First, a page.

Suspicion (1941), dir. Alfred Hitchcock
Watershed, 1 Canon’s Rd, Bristol BS1 5TX
Saturday 24 November 2018, 11:30am
THIS EVENT HAS ALREADY HAPPENED
Running Time: 1hr 35mins
Don’t miss this opportunity to see Hitchcock’s assured romantic thriller, Suspicion, on the big screen, Hitchcock’s first collaboration with Cary Grant, “the only actor that he ever loved” and one that led to an enduring collaboration spanning nearly twenty years. The screening will be followed by a panel discussion with Cary Grant experts Mark Glancy and Kathrina Glitre, chaired by Matthew Sweet.
Joan Fontaine plays the repressed Lina McLaidlaw, a wealthy spinster who falls for Cary Grant’s charming but irresponsible playboy, Johnnie Aysgarth, when he attempts to sit in the First Class train carriage with his Third Class ticket.
Following a whirlwind romance Johnnie convinces her to elope, and it’s only after their expensive honeymoon she discovers that he is not all he seems. In fact Johnnie is an indebted gambler who attempts to mask his addiction with charm. How far will he go to end his financial troubles?
When his business partner Beaky turns up mysteriously dead, Lina suspects Johnnie may have murdered him and fears that she might be next. Grant plays Johnnie with a subtle ambiguity which keeps you in suspense right until the very end of the movie. Is he, isn’t he?
The first collaboration between Cary Grant and Alfred Hitchcock, “the only actor that he ever loved,” Suspicion marks a shift in Cary Grant’s acting career – Hitchcock recognised something dark simmering underneath the smooth, suave surface of Grant’s carefully crafted persona. These themes will be explored in the preceding event on Hitchcock and Cary Grant.
“Hitchcock’s remarkable finesse is in momentarily convincing audiences that matinee idol Grant could indeed wind up to be a murderer” (Felicia Feaster, TCM)
Joan Fontaine won the Oscar for Best Actress in 1941 – the only Hitchcock performance to win an Academy Award, having been nominated for Rebecca, the Hitchcock picture which catapulted her to fame.
The film’s controversial ending caused consternation for some critics, and Hitchcock himself is rumoured to have been pressured by RKO studios to tone down Cary Grant’s sinister portrayal, but the master of suspense truly leaves you guessing in this classic romantic thriller.
“Hitch’ epitomizes his title in a spine-tingler — literally! —- about a wife who suspects her husband Cary Grant of having murderous designs on her. The ending, one of many shot, has been criticized as abrupt. That, I think, is what makes it effective.” (Los Angeles Times, Oct. 12, 1941)
Read more on IMDb.com
Mark Glancy is Reader in Film History at Queen Mary University of London. His book, Cary Grant: The Making of a Hollywood Legend, will be published by Oxford University Press in 2020. He was editorial consultant on Becoming Cary Grant (Yuzu Productions, 2017), and he has written articles about Grant’s career for The Many Cinemas of Michael Curtiz (Palmer & Pomerance, eds) and London on Film (Hirsch & O’Rourke, eds). His other publications include Hollywood & the Americanization of Britain, From the 1920s to the Present (Tauris, 2014), The 39 Steps: A British Film Guide (Tauris, 2003), When Hollywood Loved Britain: The Hollywood ‘British’ Film, 1939-45 (Manchester University Press, 1999), and, as co-editor with James Chapman and Sue Harper, The New Film History: Sources, Methods, Approaches (Palgrave, 2007).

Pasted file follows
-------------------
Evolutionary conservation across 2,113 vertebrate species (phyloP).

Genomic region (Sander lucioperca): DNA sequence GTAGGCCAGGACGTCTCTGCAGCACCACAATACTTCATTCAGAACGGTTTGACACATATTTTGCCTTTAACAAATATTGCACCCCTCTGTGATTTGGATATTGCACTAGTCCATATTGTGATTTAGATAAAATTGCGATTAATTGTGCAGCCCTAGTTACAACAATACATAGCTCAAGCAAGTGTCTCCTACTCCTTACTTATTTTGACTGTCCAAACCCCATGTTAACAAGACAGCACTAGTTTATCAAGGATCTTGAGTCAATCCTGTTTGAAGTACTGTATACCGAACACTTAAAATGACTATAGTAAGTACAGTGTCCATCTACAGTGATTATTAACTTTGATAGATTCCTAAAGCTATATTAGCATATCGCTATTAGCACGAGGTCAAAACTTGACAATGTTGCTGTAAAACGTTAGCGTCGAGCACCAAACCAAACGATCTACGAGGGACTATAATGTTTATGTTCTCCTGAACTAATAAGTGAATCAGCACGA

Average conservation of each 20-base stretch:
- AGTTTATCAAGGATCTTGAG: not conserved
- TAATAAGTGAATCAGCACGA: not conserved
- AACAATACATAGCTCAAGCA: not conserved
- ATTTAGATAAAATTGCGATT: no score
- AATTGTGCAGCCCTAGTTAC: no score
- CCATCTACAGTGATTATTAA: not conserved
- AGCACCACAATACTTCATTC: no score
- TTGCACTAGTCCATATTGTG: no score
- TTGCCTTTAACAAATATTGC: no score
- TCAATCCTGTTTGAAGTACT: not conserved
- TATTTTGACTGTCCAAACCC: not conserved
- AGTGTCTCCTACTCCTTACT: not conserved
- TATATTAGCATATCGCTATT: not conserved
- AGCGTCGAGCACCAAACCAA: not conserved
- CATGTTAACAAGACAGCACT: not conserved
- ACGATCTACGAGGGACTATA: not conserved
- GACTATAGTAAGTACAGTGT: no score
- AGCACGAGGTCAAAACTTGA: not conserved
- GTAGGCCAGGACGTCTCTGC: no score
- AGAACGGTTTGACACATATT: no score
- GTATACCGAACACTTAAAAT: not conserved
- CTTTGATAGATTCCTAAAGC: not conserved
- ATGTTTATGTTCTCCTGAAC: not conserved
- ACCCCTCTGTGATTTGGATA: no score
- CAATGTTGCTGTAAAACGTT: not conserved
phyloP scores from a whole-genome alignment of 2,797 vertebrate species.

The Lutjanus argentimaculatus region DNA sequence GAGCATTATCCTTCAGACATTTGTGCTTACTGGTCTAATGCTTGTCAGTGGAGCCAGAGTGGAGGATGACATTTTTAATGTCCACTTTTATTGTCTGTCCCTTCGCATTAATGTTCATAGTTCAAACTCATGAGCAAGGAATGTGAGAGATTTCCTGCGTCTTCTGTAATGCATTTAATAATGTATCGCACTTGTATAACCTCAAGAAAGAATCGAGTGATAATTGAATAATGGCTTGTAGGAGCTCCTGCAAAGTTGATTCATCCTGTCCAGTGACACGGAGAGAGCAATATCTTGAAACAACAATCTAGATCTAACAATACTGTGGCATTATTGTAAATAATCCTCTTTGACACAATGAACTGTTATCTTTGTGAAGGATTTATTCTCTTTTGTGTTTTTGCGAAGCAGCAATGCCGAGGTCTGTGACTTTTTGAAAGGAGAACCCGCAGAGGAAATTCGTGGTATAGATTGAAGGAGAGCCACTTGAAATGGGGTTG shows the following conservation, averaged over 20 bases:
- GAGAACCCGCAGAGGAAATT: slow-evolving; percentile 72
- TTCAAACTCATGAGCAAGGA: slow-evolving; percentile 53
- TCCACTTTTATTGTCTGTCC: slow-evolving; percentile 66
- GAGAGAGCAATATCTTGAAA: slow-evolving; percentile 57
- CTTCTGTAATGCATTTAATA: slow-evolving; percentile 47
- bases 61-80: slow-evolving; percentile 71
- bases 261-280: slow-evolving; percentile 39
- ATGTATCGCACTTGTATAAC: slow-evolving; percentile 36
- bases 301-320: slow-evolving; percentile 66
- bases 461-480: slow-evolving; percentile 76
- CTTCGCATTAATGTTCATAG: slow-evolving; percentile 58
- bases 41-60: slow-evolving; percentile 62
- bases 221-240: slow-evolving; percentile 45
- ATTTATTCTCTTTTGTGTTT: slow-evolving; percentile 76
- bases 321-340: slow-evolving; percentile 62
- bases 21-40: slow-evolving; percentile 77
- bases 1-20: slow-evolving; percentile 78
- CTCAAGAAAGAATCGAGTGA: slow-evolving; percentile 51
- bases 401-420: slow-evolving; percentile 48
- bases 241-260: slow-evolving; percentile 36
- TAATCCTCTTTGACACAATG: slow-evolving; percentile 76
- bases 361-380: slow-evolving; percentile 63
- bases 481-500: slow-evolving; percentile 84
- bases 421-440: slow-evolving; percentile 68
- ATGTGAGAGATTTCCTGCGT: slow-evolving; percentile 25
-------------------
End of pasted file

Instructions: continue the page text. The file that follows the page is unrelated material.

Kathrina Glitre is Senior Lecturer in Film Studies at University of the West of England (UWE), Bristol. She likes to credit her career to Cary Grant, since he inspired the PhD research which lead to her first book, Hollywood Romantic Comedy: States of the Union (Manchester University Press, 2006). She is currently working on a project on screen acting, including essays on ‘Cary Grant: Acting style and genre in classical Hollywood cinema’ (2012) and ‘Character and the star vehicle: The impact of casting Cary Grant’ (forthcoming). Occasionally, she manages to write about other things too, including a chapter on colour for Neo-Noir (Wallflower Press, 2009), which she also co-edited. @UWEfilmculture
Matthew Sweet is author of Inventing the Victorians (2001), Shepperton Babylon (2005) and The West End Front (2011). A familiar voice in British broadcasting, he presents Free Thinking and Sound of Cinema on BBC Radio 3 and The Philosopher’s Arms on BBC Radio 4. He has judged the Costa Book Award, edited The Woman in White for Penguin Classics and was Series Consultant on the Showtime/Sky Atlantic series Penny Dreadful. In the BBC2 drama An Adventure in Space and Time he played a moth from the planet Vortis. His most recent book Operation Chaos: The Vietnam Deserters Who Fought the CIA, the Brainwashers and Themselves (2018) is published by Picador. @DrMatthewSweet
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|NORTH BY NORTHWEST
AT THE PLANETARIUM
INTRO BY MATTHEW SWEET
|BECOMING CARY GRANT
AT UWE GLENSIDE CAMPUS
WITH DIRECTOR Q&A
|TO CATCH A THIEF
AT TRINITY CENTRE
Celebrating Bristol’s recent designation as a UNESCO City of Film, in recognition of the city’s vibrant screen heritage, of which Cary Grant is one of our brightest stars.